Christian D. Posada, P.A. | Bankruptcy
What Is Bankruptcy? Man going through Bankruptcy

Bankruptcy is a legal status of a person or an organization, when one cannot repay the debts owed to creditors. In most jurisdictions bankruptcy is imposed by a court order, often initiated by the debtor that is insolvent.

The term bankruptcy is not the same as insolvency.

Bankruptcy Types
Bankruptcy Types

Chapter 7

Basic liquidation for individuals and businesses; also known as straight bankruptcy; it is the simplest and quickest form of bankruptcy available. As much as 65% of all U.S. consumer bankruptcy filings are Chapter 7 cases.

Chapter 13

Rehabilitation with a payment plan for individuals with a regular source of income; enables individuals with regular income to develop a plan to repay all or part of their debts; also known as Wage Earner Bankruptcy.

Understand the Relevant Terms of Bankruptcy

Stay Informed About Bankruptcy

Filing Bankruptcy will ruin my credit.

Just the opposite. After the bankruptcy, you are left with minimal, if any, debt and, as a result, you are viewed by your prospective creditors as a better credit risk, because you have shown them that you have acted in a fiscally responsible manner to protect your household, and, having eliminated your prior obligations to past creditors, are now in a better position to afford payments on new debt.

Filing Bankruptcy will prevent me from ever buying a new home.

Wrong. Bankruptcy gives you a fresh start, thereby giving you the ability to save for a down payment on a new home. In addition, bankruptcy will enable you to show income that is not now going to past creditors, giving you a better opportunity to qualify for a mortgage. Under most circumstances, you will be in a position, after having filed bankruptcy, to apply for a mortgage in approximately two (2) years after your bankruptcy discharge. To qualify for a mortgage, your debt must not exceed a certain percentage of your income. High debt to income ratios will forever bar you from qualifying for a mortgage, whether or not you have a bankruptcy in your credit history. We recommend that you consult a mortgage lender of your choice to verify the importance of the debt to income ratio, as well as other pertinent factors relevant to qualifying for a mortgage.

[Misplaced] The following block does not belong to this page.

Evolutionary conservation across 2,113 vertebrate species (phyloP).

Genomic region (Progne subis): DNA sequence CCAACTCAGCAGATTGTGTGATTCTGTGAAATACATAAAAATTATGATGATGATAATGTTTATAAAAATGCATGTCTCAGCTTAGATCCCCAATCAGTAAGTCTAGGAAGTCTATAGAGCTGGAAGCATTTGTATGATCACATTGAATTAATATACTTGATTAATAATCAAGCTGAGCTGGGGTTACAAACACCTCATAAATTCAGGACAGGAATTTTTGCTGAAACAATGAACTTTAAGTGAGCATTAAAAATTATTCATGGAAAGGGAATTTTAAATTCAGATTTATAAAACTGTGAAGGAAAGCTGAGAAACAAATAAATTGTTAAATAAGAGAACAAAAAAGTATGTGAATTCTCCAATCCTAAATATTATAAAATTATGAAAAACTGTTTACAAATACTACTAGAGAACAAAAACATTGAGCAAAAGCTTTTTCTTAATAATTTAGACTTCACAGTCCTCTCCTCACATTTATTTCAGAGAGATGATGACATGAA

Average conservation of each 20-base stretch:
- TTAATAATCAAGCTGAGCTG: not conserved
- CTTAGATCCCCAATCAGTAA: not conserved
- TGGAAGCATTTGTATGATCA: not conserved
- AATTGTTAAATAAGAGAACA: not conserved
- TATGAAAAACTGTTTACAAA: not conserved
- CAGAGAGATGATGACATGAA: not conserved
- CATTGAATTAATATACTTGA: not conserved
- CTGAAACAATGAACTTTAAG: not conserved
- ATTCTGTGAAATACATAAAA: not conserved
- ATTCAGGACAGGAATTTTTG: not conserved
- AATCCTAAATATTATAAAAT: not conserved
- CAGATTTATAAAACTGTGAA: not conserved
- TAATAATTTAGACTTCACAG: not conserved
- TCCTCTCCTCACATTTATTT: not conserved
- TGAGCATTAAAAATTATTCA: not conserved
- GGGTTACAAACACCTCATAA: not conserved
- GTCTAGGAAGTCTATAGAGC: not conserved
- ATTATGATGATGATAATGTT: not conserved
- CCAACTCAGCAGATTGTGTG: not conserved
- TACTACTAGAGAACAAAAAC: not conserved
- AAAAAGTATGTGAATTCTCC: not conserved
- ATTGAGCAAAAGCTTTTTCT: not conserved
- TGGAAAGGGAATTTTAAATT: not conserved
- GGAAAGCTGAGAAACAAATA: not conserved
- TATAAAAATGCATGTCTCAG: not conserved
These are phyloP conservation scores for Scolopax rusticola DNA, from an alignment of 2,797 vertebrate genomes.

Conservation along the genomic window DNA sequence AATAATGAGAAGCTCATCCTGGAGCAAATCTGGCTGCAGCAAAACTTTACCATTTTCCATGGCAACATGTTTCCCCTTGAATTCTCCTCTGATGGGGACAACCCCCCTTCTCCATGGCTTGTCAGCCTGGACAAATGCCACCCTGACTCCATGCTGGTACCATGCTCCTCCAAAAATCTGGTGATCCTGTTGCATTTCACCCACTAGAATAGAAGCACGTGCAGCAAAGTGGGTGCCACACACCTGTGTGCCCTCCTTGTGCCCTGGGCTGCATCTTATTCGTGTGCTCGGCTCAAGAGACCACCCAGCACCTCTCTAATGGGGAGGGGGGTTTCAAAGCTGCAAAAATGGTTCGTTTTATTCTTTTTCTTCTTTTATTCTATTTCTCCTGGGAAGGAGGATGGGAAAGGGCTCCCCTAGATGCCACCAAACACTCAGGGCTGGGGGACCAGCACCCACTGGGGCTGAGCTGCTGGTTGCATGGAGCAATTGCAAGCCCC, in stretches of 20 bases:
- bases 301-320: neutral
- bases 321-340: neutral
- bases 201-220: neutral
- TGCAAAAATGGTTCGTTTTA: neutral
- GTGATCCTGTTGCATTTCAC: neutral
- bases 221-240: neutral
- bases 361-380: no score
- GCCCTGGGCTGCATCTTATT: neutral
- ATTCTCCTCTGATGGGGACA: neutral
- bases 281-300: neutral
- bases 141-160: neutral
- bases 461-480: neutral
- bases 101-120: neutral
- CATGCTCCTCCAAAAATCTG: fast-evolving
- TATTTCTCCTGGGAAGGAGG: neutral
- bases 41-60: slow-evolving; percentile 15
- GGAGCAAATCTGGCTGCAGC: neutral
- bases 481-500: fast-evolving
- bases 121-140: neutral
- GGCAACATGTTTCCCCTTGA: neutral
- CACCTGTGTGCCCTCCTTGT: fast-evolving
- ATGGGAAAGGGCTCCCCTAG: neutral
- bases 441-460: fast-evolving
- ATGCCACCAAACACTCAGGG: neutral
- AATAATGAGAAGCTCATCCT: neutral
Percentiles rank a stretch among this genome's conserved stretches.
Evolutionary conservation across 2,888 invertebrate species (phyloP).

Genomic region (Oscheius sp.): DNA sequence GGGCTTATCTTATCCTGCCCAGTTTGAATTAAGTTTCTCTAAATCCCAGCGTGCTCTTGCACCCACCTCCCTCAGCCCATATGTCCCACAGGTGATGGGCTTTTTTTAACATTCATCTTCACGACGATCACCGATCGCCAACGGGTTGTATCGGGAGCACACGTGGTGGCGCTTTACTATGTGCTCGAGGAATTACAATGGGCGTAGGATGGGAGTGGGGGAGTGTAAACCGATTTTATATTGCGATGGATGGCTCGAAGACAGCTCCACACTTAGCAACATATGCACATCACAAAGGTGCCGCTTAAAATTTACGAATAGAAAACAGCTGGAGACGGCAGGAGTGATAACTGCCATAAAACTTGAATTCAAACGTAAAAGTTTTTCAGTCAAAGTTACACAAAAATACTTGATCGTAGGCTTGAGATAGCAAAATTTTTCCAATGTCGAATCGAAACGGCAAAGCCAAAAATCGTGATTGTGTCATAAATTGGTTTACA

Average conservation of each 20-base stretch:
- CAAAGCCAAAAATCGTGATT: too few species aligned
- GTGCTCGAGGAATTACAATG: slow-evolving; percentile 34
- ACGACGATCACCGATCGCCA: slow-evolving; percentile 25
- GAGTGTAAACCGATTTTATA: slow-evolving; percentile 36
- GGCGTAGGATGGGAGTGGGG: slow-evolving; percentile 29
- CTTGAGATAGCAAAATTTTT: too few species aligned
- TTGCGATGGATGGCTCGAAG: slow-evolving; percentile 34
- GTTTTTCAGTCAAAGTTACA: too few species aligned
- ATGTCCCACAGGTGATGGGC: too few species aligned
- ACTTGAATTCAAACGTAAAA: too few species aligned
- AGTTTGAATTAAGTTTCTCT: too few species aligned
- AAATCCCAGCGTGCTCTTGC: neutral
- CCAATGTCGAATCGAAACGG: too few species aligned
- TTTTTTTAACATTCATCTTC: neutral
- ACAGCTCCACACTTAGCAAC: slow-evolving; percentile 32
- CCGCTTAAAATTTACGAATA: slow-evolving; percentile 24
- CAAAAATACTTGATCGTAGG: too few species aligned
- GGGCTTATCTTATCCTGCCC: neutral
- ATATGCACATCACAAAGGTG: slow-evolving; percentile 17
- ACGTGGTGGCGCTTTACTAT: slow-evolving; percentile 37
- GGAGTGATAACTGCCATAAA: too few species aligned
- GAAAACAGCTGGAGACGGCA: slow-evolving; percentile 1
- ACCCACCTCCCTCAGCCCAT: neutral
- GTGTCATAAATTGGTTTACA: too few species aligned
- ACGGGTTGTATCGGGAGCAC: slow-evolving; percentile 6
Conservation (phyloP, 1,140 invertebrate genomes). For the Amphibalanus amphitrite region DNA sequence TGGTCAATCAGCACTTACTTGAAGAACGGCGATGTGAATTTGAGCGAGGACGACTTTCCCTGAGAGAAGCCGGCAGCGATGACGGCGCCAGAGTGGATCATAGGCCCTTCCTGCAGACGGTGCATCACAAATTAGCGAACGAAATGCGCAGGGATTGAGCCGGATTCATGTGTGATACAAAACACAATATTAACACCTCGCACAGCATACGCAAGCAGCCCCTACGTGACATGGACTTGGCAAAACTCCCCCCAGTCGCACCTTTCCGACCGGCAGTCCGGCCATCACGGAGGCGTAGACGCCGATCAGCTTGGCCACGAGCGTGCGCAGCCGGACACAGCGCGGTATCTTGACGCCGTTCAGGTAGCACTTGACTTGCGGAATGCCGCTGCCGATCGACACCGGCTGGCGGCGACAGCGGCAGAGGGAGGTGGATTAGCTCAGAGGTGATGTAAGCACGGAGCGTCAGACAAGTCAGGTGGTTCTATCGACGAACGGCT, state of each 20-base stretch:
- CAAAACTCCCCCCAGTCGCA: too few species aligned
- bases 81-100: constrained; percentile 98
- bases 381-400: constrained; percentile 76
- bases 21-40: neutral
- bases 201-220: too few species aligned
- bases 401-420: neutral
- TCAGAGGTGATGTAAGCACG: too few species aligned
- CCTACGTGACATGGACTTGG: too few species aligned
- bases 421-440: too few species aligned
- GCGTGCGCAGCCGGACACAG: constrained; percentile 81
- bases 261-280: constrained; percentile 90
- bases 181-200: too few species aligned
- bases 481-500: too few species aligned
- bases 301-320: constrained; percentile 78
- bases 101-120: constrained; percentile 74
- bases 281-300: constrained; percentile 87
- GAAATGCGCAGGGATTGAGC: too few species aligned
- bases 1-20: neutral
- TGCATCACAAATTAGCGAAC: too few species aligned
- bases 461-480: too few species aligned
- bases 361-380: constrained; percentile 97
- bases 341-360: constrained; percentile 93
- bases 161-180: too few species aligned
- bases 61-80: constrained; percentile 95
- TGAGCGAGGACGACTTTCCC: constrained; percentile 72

Filing for Bankruptcy is a simple process – anyone can do it, including a petition preparer.

There is no such thing as a “simple” bankruptcy. Even what may be considered a relatively “simple” bankruptcy, by a qualified attorney, can quickly become complex and problematic to the Debtor. Bankruptcy petition preparers cannot give any legal advice. They can only file whatever bankruptcy papers you ask them to file, regardless of whether it is in your best interest and comports with the law, or not. Filing a bankruptcy petition without proper legal advice can lead to more serious complications than the ones attempting to be eliminated by the bankruptcy filing in the first place.

I am unemployed and have no assets. Therefore, I do not need to file bankruptcy because my debts are uncollectable.

In rare cases, this statement is absolutely true. This is an issue that only a qualified bankruptcy attorney can properly answer. In most instances, however, filing while you are unemployed and have no assets may be exactly the proper time to proceed with a bankruptcy, in that when you do go back to work, your creditors will not be in a position to garnish your wages or attack any future assets you may acquire. Again, this is a question that is best answered by a bankruptcy attorney.

My bankruptcy filing will become public knowledge and everyone will know.

This is a legitimate concern that everyone considering bankruptcy is questioning, because bankruptcy is a public legal proceeding. Generally, the only people who know that you have filed are your creditors, as each of them must be legally notified that you have done so. Nevertheless, unless you inform an outside party that you have filed bankruptcy, it should not be a concern, unless you are a highly prominent individual or a major corporate entity. The sheer volume of bankruptcy filings is so overwhelming now, that few publications have any interest in individual filings, other than those involving prominent persons and/or major corporations.